As David Jones pointed out during our Survivor Talk this week, one of the strengths of this cast is the diversity of gameplay types. Here at the True Dork Times, we were formerly of the opinion that Survivor should always cast as many strategically competent people as possible. While we still think there should be a critical mass of strategists present, we've come to appreciate the contributions made to the game and to the show by people like Tai or Keith Nale, players for whom the strategy either doesn't come easily, or not without second-guessing. Tai is an appealing TV character precisely because he cares deeply about other people and the larger world around him, and that will always create internal conflicts when playing a cutthroat game like Survivor. While Aubry's journey is the Hero's Journey, Tai's is... the anti-hero's journey? We're not exactly sure. But it's been interesting to watch, at the very least.
Challenge pros: An auction-free auction
As Jeff Probst told Dalton Ross this week, the choice-laden reward challenge took the place of the auction, which Probst felt was "broken." Indeed, this season's version is a dramatic improvement over Worlds Apart's auction, which was generally a hotbed of hostility and anger, between Will's cruel dismissal after making a winning bid on a covered item, and Mike (briefly) reneging on a promise to buy letters from home, in order to save all his money for the advantage. Here, contestants competed in a challenge for traditional auction items (advantage, food, letters from home). This was a clever twist, and having the contestants competing only against those who chose the same item seemed like a brilliant injection of strategy into a reward challenge.
Except that, in practice, we really didn't love the 2-person and 3-person challenges. Duels are never okay, unless one of the duelers is Aaron Burr. And instead of that, we had... Julia vs. Joe? As you'd probably guess, that was over within seconds, and the person you'd almost certainly guess would win, did win. About the only positive there was Julia set the record for most rapid challenge win, ever? And a few minutes later, the 3-person food challenge was also over. Sigh.
We do like having choices at reward challenges, though. So instead of this, why not let the maximum number of choices be two: advantage or food? That keeps the dilemma the same, but also boosts the number of participants in each challenge, potentially. Letters can be added to any team reward as they always have, or if the show gets really desperate, they could have another individual reward challenge later, and have a choice (food/advantage, food/letters) at each one. Crazy, right? TWO individual reward challenges in a season?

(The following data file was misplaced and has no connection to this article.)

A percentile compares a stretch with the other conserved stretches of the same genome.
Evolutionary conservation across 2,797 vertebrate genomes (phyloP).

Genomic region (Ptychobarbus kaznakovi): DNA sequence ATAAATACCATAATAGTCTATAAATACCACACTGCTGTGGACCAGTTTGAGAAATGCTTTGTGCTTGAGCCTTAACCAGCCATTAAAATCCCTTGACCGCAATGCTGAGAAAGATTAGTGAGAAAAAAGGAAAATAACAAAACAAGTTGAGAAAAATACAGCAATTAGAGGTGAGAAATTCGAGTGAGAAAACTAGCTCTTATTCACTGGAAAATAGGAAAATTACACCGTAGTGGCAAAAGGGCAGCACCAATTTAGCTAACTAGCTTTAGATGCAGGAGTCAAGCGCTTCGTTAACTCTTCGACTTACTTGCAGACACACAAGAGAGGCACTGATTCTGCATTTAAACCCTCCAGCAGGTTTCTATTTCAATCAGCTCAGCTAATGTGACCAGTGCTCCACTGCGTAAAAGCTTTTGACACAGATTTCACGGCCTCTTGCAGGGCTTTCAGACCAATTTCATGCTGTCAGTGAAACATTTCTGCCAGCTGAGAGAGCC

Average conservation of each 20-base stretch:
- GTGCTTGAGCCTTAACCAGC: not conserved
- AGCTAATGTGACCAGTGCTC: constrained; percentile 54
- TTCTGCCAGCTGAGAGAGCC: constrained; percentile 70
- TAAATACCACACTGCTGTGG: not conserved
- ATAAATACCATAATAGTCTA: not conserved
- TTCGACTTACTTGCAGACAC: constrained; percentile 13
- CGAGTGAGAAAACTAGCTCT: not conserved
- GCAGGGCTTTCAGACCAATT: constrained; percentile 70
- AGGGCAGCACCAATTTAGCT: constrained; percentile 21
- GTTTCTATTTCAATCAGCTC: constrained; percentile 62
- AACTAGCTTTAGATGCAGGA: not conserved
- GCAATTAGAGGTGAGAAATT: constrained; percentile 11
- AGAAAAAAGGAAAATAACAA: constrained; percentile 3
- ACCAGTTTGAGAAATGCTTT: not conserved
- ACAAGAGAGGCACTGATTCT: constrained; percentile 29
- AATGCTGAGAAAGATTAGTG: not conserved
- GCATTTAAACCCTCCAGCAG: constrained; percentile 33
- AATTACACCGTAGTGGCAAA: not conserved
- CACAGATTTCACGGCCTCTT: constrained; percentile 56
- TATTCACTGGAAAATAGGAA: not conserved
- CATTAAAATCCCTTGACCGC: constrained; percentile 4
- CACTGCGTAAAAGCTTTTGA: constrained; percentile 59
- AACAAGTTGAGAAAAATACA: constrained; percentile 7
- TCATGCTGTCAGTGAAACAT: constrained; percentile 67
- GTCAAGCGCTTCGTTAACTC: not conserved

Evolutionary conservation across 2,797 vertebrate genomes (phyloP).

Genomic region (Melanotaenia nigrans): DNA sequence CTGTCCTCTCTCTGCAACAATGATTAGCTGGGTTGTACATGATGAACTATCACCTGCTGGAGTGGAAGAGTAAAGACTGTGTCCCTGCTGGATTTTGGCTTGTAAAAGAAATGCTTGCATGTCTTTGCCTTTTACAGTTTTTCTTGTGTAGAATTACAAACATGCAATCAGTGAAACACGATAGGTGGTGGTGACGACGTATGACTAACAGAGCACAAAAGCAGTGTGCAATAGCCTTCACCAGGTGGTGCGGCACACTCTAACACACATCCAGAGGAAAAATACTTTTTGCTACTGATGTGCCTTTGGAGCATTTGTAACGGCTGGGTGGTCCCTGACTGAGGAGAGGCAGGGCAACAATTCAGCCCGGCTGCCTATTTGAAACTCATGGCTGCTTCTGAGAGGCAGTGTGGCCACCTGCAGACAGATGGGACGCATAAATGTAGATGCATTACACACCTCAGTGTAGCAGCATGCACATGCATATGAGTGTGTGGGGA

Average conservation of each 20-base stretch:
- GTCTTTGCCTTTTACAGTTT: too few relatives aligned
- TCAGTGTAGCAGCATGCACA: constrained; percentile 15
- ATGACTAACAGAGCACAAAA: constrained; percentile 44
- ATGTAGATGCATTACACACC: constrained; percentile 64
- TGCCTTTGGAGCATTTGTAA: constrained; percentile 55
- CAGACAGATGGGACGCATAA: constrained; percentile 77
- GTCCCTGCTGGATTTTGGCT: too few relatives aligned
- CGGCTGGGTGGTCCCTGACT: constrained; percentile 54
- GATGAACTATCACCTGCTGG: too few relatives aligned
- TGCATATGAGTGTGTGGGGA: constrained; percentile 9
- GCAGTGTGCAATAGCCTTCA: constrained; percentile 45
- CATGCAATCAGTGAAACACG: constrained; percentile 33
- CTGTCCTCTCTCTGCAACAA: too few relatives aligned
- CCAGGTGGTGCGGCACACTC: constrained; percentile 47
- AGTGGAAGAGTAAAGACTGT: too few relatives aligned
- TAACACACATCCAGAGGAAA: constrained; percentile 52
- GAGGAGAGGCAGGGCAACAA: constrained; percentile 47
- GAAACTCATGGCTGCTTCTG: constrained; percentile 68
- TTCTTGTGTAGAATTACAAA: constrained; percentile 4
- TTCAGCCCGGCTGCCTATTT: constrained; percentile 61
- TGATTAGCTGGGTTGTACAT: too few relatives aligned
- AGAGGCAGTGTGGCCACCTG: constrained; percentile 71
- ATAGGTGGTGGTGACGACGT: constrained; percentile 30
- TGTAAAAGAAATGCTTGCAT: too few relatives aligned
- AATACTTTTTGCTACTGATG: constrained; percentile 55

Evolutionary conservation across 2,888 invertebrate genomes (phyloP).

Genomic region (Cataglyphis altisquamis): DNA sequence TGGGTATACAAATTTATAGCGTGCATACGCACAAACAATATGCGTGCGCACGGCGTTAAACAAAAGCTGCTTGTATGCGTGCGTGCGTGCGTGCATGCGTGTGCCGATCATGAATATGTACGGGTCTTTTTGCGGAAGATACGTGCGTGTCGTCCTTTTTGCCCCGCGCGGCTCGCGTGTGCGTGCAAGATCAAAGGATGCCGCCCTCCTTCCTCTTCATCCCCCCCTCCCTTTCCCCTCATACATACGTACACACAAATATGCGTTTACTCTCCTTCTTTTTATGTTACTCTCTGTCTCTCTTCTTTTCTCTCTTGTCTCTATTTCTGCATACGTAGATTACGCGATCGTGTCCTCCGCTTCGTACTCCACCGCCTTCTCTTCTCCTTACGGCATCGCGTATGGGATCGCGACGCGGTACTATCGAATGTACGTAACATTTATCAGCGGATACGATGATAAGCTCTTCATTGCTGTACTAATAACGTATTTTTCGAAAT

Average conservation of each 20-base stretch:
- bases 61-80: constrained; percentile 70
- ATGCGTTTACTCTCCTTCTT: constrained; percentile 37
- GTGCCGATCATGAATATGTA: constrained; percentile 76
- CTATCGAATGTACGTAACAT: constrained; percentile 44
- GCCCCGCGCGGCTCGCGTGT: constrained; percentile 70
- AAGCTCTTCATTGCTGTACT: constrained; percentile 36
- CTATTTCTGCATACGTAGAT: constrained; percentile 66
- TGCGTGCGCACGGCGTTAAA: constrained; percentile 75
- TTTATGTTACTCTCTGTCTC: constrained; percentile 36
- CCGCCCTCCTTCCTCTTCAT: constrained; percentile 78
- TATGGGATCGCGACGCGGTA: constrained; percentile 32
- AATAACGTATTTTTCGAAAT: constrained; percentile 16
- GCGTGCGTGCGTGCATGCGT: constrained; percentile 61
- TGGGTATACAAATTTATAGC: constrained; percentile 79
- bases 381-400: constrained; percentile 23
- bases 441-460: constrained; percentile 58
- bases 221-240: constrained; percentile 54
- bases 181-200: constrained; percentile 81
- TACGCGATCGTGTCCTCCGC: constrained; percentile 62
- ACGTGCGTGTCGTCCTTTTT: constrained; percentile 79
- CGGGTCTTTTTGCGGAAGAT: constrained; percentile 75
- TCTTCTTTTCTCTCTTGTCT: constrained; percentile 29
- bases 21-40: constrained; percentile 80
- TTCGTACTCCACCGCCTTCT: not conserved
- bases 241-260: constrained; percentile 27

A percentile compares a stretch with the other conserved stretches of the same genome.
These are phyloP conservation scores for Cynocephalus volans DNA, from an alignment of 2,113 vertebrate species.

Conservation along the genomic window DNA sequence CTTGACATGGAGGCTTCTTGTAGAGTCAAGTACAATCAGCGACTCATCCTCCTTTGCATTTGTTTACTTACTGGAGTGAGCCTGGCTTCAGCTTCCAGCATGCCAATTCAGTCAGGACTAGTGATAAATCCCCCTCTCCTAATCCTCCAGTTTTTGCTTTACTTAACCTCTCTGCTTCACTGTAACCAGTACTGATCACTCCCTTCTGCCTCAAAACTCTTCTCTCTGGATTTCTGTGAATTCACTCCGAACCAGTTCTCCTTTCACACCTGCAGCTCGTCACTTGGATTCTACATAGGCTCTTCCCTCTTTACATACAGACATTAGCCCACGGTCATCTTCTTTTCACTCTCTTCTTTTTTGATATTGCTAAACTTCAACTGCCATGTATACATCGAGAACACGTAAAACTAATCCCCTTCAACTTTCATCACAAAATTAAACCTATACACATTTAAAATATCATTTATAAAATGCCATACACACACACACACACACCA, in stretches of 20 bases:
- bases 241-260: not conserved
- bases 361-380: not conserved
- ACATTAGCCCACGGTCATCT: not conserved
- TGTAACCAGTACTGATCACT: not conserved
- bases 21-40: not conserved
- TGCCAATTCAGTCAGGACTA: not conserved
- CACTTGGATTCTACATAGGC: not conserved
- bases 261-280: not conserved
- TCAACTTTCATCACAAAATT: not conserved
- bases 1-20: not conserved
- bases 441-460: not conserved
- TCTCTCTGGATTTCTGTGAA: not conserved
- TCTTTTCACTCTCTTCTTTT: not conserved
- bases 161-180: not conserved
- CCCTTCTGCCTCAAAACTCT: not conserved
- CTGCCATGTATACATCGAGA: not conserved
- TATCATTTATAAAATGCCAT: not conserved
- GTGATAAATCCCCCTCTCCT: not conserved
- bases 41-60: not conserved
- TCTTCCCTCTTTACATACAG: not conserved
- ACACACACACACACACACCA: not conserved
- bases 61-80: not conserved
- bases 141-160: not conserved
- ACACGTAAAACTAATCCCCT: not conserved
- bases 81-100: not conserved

But that's why you come here, right? For this outside-the-box thinking stuff we do?
(Alternatively, the version in Cambodia, where contestants were given the chance to drop out of an immunity challenge to race for advantage, was better, because the stakes were higher, and it left the pre-existing challenge more or less intact.)
Challenge cons: Grooooooannnn endurance
Once upon a time, Survivor used to deploy a wide variety of individual challenges, incorporating all sorts of individual game elements, from puzzles, to obstacle courses, to balance, to smashing plates with slingshots, to... even word searches and Scrabble (yell it with us: "RAOD TRIP!"). Traditionally, the final immunity challenge would be an endurance affair. Fast-forward to modern-day Survivor, and we've had five individual challenges this season, and FOUR of them have been simple endurance. None of which were for the final immunity. Booooooorrrrrrring! (Even if the actual outlasting performances are individually impressive.)
In addition to the bland tediousness of every challenge now being just a bunch of people standing around (until they're eliminated and have to sit, of course) it's also grossly unfair. Joe has been eliminated almost immediately in every challenge, except last week's brilliant dominoes one. Even Rudy managed to win a challenge in Borneo, since he was allowed to do things like strategic tile flipping. Nowadays, if you're not a certified yoga instructor who also teaches Crossfit, good luck winning anything. It's dull, it's repetitive, and it's draining. Mix it up, Survivor. Please.
Land of the takes that are at best lukewarm:
Michele explains her strategy: "Everything in this game can happen in a moment, and you never know when that moment is, but you'd better be on the right side of the moment when it happens." Uh oh.
Kaoh Rong Episode 10 recaps and commentary
Exit interviews: Scot Pollard